Thursday, May 28, 2020

The World Zionist Organization will hold the U.S. finals of the Chidon HaTanach for adults on Sunday, November 10, at the West Side Institutional Synagogue in Manhattan. Tanach enthusiasts over the age of 22 took an online screening test in August to reach this stage.

Eleven finalists—among them Noah Burstein of Teaneck and Yonatan “Yoni” Ray of Bergenfield—were the high scorers and will compete in the public finals. Two winners of this contest will be flown to Israel to compete in the exciting televised international contest on Chanukah in Jerusalem.

Tanach, a word often used interchangeably with the word Bible, is an acronym composed of Torah (“Teaching,” also known as the Five Books of Moses, or the Pentateuch), Nevi’im (“Prophets”) and Ketuvim (“Writings”). It contains the canonical texts that comprise the Hebrew Bible, which is made up of 24 books composed mainly in biblical Hebrew. The Chidon HaTanach, which has both youth and adult competitions run by the World Zionist Organization, recently celebrated its 60th anniversary. That makes it, essentially, the ultimate Jewish trivia game that makes the oldest book in the world fun and engaging.

But it’s not easy for the competitors: It’s a test of pattern recognition, skill, memorization and language comprehension. New and experienced learners have proven time and time again that the foundational lessons of the Tanach are complex enough to keep one’s attention for a lifetime.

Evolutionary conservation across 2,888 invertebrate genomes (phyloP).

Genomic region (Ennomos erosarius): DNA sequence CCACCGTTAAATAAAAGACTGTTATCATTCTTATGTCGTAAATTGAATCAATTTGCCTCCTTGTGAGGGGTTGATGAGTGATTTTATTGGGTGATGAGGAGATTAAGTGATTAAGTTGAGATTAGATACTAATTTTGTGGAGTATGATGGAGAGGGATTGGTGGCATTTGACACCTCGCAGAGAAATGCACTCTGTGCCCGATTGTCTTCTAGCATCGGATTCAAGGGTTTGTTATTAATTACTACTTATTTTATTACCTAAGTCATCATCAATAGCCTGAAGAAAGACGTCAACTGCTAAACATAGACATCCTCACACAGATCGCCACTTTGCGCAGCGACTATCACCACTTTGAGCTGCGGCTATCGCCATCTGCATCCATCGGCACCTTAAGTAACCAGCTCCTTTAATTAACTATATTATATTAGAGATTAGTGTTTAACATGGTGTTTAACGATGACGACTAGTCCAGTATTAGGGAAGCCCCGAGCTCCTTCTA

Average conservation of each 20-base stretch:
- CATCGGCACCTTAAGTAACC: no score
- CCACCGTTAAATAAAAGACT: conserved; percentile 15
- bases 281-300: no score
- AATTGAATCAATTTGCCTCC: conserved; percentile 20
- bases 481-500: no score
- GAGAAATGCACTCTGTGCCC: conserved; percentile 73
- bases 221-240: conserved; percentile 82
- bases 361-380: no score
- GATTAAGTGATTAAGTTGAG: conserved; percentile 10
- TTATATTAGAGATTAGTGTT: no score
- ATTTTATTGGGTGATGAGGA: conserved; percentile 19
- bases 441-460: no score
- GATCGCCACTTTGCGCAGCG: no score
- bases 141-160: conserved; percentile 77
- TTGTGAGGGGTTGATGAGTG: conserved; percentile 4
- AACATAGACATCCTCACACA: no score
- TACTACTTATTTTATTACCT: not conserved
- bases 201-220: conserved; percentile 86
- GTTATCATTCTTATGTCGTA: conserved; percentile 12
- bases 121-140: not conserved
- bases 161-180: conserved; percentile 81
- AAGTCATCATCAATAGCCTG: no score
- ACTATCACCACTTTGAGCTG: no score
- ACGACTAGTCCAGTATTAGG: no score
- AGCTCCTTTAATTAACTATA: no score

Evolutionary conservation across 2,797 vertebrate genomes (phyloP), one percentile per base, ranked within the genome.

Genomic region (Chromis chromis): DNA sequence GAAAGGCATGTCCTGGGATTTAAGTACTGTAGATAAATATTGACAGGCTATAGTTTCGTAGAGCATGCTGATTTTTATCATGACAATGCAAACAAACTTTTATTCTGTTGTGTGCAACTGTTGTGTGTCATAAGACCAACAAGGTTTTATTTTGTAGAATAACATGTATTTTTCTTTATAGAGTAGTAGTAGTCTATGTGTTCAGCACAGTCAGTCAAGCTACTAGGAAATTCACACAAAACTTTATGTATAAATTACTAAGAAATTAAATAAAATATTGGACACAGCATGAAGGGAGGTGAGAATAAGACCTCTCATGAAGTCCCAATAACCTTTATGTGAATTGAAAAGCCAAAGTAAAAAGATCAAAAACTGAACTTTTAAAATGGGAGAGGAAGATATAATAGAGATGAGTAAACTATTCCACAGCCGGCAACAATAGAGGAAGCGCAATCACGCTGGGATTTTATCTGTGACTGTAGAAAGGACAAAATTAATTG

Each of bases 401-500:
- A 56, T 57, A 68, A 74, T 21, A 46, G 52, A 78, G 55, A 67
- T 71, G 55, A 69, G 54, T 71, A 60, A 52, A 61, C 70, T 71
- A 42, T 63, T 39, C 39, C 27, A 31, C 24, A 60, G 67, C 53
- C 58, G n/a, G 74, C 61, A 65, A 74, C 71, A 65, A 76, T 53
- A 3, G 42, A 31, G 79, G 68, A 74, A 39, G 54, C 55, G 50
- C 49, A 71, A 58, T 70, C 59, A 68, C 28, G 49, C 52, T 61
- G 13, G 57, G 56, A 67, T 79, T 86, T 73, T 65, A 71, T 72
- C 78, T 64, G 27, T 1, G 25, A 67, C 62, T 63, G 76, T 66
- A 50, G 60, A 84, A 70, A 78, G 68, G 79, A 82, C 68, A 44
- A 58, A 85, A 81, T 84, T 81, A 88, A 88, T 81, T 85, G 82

Teaneck’s Rabbi Ezra Frazer, who was a winner of the youth Chidon HaTanach and competed multiple times as an adult as well (and was, in fact, the U.S. coordinator of the youth Chidon for the Jewish Agency for a number of years), is looking forward to serving as a judge for the upcoming event. “Unlike the youth one, where scores of finalists are invited [in recent years it has been held at Manhattan Day School], they just invite the top 10—though it’s 11 this year, due to a tie for tenth place—people from the whole U.S. and run the finals as a live game-show,” he told The Jewish Link. In addition to the two New Jersey residents, the other contestants hail from New York, Georgia, North Carolina and California.

Frazer shared that this Bible Quiz will feature a free, fun, live experience for interested community members to enjoy the knowledge of the contestants, with the added bonus of entertainment from singer Eli Marcus. (Space is limited, so guests must RSVP here: azm.org/bible-contest.) “I’m excited to see a chidon here in New York that is focused on creating an engaging experience for everyone in the audience. Our goal is not only to push the contestants to master the Tanach but also so that anyone who is interested in Tanach or Israel will have an entertaining afternoon in an atmosphere of ahavat haTorah and ahavat Yisrael,” said Frazer.

Noah Burstein, one of the two New Jersey residents competing next week, shared his enthusiasm for Tanach and his lifelong love of learning. A practicing lawyer for the past 43 years as well as an ordained rabbi, Burstein shared pride in an early accomplishment—serving as editor-in-chief of the Hebrew-language journal at MTA before he attended Yeshiva University.